through Sunday, at almost every conceivable Calgary venue
by Stephen Hunt
A chinook has arrived, just in time for Calgarians to head out for one final weekend binge on the High Performance Rodeo.
Many years, the High Performance Rodeo kind of peeters out – so many shows, so many winter nights – and then suddenly, it’s all dwindled down to a precious few (shows).
2017? Not so fast.
Friday and Saturday are absolutely stacked with performances, from noon (Six Guitars) to 9pm (Winners and Losers). There’s Mouthpiece, a show that made both the Globe & Mail and Toronto Star’s list of the best Toronto plays of 2016 and won several Dora Awards a year ago) playing at the West Village Theatre at 7pm. Mouthpiece tells the story of a single day inside the head of a woman trying to write her mother’s eulogy in a way that’s imaginative, unconventional, and incorporates music, movement, text, two different women playing the same character – and a bathtub.
This year’s festival – the 31st – has, by all the buzz, been one of the very finest High Performance Rodeos. 28 shows, a diverse lineup, combining international, national and local performing arts groups – if I hadn’t lived here for 11 years, and sort of started to take it for granted that every January, this city would host an international performing arts festival that rivals any other, anywhere, I might almost spend some AirMiles to fly to Calgary in January.
Instead, I get to save them and dream of one day running the Rock ‘n Roll Marathon in Lisbon!
A lot of Canada’s leading theatre professionals have been making their way to town, including the Queen of Stratford: Seana McKenna, who plays Queen Elizabeth in The Audience, opening tonight at Theatre Calgary , has been a Rodeo regular, attending (so we hear) a half dozen different productions.
Also spotted at various productions, sometimes more than one: Mayor Nenshi, kd lang, Stephen Hair and Theatre Calgary favourite (he was Undershaft in Major Barbara) Dean Paul Gibson.
For the uninitiated, here’s a brief history of most of what you can still catch at the High Performance Rodeo this weekend. (There’s more but I don’t want to overwhelm you).
Stranger to Hard Work (Martha Cohen Theatre, Arts Commons). Cathy Jones is a Canadian comic legend, and is back kicking comedy ass in Stranger to Hard Work at ATP, which explores all the unexpected pleasures – and complications – of being a woman hitting your sixties without having them hit back.
Juliet & Romeo (DJD Dance Centre). Decidedly Jazz Danceworks’s artistic director Kim Cooper teams up with a former Trailer Park Boy, Cory Bowles, and her talented company of dancers, to reinterpret a Shakespearean classic through the glass of DJD’s gorgeous new dance centre. Bowles adds a little hip-hop flavour to the Bard’s prose too.
Landline: A two-city walking tour (in this case Calgary and St. John’s Newfoundland) that encourages participants to veer off the (audio) script in the iPods each is given prior to starting the show. A study in the fine art of wandering around and seeing your city with fresh eyes. (Friday afternoon, starting at Arts Commons).
Six Guitars: Portland’s Chase Padgett plays six different genres, featuring an array of different guitar slingers, in a show that’s been one of the toughest tickets in town – ever since Padgett first brought it here to the Calgary Fringe in 2013. (At Lunchbox, Friday at noon, 6pm, and Saturday at noon)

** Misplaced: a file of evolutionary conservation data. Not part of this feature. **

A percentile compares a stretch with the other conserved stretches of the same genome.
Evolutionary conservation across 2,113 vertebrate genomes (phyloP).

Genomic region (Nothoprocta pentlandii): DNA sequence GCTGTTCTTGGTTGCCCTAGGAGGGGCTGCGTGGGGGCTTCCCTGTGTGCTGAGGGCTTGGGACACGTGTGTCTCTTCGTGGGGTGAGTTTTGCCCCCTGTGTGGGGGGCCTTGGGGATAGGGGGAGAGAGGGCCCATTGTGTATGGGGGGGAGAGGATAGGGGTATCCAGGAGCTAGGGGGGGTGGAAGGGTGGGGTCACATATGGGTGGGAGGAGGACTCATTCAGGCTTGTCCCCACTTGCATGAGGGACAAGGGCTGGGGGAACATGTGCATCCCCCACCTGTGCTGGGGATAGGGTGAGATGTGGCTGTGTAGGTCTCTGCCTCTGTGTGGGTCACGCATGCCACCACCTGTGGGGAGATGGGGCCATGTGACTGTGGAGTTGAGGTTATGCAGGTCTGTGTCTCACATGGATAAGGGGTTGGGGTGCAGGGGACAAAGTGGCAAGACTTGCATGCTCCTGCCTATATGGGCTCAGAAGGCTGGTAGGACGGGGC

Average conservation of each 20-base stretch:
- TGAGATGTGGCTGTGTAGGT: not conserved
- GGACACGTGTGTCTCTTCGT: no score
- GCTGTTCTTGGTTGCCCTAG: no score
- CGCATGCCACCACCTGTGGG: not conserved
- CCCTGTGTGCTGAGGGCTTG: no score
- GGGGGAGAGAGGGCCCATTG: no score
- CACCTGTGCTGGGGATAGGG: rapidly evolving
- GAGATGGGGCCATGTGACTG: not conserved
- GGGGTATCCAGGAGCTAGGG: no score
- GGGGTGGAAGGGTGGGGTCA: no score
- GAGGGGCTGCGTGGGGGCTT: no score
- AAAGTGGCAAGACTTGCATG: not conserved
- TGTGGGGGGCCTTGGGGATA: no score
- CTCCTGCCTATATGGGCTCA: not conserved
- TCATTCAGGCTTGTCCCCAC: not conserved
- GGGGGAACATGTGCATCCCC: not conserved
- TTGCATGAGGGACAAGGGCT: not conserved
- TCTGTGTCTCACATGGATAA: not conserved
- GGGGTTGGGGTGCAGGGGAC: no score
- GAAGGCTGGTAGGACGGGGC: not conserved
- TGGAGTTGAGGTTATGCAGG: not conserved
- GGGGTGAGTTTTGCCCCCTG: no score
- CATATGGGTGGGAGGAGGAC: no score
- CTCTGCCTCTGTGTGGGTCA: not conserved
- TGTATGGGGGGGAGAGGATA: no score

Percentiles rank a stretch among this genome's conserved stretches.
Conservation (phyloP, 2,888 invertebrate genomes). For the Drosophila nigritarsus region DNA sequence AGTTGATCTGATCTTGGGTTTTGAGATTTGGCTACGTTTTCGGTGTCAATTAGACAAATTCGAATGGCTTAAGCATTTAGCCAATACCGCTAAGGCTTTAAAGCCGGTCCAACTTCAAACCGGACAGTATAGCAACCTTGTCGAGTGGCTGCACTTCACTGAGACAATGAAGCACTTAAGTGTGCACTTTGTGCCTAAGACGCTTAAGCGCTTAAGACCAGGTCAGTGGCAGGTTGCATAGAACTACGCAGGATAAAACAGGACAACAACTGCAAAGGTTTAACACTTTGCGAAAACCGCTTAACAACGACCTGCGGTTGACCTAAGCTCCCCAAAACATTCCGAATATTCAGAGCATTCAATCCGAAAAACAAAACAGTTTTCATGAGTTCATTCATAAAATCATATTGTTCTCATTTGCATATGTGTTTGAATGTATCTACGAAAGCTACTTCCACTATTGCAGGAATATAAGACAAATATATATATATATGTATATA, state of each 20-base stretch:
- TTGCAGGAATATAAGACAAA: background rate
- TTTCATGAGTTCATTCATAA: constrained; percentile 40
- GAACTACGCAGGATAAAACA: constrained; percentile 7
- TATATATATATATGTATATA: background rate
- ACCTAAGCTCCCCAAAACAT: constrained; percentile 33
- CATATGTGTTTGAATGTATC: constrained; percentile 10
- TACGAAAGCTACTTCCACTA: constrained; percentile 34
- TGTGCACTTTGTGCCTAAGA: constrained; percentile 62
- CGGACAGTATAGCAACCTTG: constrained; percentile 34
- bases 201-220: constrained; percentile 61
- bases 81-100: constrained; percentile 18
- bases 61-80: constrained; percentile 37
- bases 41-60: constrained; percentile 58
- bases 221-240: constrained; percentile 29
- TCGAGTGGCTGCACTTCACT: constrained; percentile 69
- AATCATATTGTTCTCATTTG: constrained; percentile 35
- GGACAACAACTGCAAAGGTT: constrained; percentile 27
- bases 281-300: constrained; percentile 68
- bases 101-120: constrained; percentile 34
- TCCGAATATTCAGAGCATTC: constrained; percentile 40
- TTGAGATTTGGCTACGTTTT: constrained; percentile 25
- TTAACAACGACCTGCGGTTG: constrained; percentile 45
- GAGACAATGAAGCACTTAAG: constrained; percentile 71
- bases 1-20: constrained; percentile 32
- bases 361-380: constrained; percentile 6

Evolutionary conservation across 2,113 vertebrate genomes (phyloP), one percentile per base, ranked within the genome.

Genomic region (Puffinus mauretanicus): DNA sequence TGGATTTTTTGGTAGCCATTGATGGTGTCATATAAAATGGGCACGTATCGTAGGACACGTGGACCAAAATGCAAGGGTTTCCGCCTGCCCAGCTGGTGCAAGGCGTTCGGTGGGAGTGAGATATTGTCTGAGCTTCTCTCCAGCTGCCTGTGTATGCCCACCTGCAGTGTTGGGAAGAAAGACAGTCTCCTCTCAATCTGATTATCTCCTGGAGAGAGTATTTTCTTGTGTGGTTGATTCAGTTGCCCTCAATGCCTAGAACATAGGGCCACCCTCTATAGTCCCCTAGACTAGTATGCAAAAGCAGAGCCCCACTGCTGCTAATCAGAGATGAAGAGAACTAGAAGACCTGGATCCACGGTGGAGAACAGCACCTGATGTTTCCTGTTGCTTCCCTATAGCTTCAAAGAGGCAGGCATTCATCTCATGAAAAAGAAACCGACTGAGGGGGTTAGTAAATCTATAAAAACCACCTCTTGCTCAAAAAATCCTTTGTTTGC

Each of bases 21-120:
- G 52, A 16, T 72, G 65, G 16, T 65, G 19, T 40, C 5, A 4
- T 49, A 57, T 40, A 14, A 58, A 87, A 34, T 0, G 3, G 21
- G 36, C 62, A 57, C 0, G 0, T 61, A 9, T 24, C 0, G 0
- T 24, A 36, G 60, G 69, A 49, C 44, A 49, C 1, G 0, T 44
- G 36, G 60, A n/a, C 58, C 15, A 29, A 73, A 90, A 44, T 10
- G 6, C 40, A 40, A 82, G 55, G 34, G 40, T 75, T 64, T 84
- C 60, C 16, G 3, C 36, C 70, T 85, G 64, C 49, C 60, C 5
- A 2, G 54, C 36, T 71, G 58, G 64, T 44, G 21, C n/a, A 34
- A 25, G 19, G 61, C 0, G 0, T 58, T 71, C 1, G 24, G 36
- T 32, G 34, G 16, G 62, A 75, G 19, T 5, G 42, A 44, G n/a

Through the Gaze of a Navel: One part light yoga workout, one part New Age satirical gaze into the pseudo-spirituality of yoga in a capitalistic culture, this one figures to combine hamstring maintenance with belly laughs. (At Lunchbox, 8pm Friday and Saturday, 2:30pm Sunday).
All’s Well That Ends Well. The Shakespeare Company takes on one of the Bard’s ‘problem plays’ in a moody production that feels like it wants to be a romantic comedy, but keeps breaking out into reality instead. I hate when that happens! Allison Lynch as Helena, and Braden Griffiths as Parolles, both deliver shining performances – maybe because in real life, they’re married. (At Vertigo Studio Theatre, 7pm Friday and Saturday, with a 2:30pm show Saturday. )
Declaration: an innovative, moving indigenous creation art lab that transforms the municipal building into one of the more unique performing arts spaces you’ll ever experience – one part theatre, one part Gotham City. (Calgary Municipal Building, Friday at 7pm With artist meeting at noon and open creation lab all afternoon, until 5:30pm)
Winners and Losers: Two longtime Vancouver theatre pals, Marcus Youssef and James Long, play a game where they define the world in a very narrow binary, including themselves and their relationship with each other. It’s funny, until it begins to get real. At West Village Theatre, 9pm Friday and Saturday.
Mouthpiece: If you want to make it a double bill at the West Village, go for drinks at Mikey’s Juke Joint, then hit Mouthpiece at 7pm, to watch a too-smart woman thinking much too much as she tries to compose a eulogy to her departed mom. 7pm Friday, Saturday and 2pm Sunday.)
And then, just like the end of the movie Carrie, it turns out the Rodeo isn’t actually done: next Thursday, at Jack Singer, it all wraps up with dirtsong, from Australia’s Black Arm Band. Featuring musicians, composers, dancers and filmmakers, Black Arm Band is an aboriginal arts collective that promise to send a High Performance Rodeo on the other side of the planet off to one final, blazing, beautiful farewell. (8pm, Feb 2, Jack Singer Hall)
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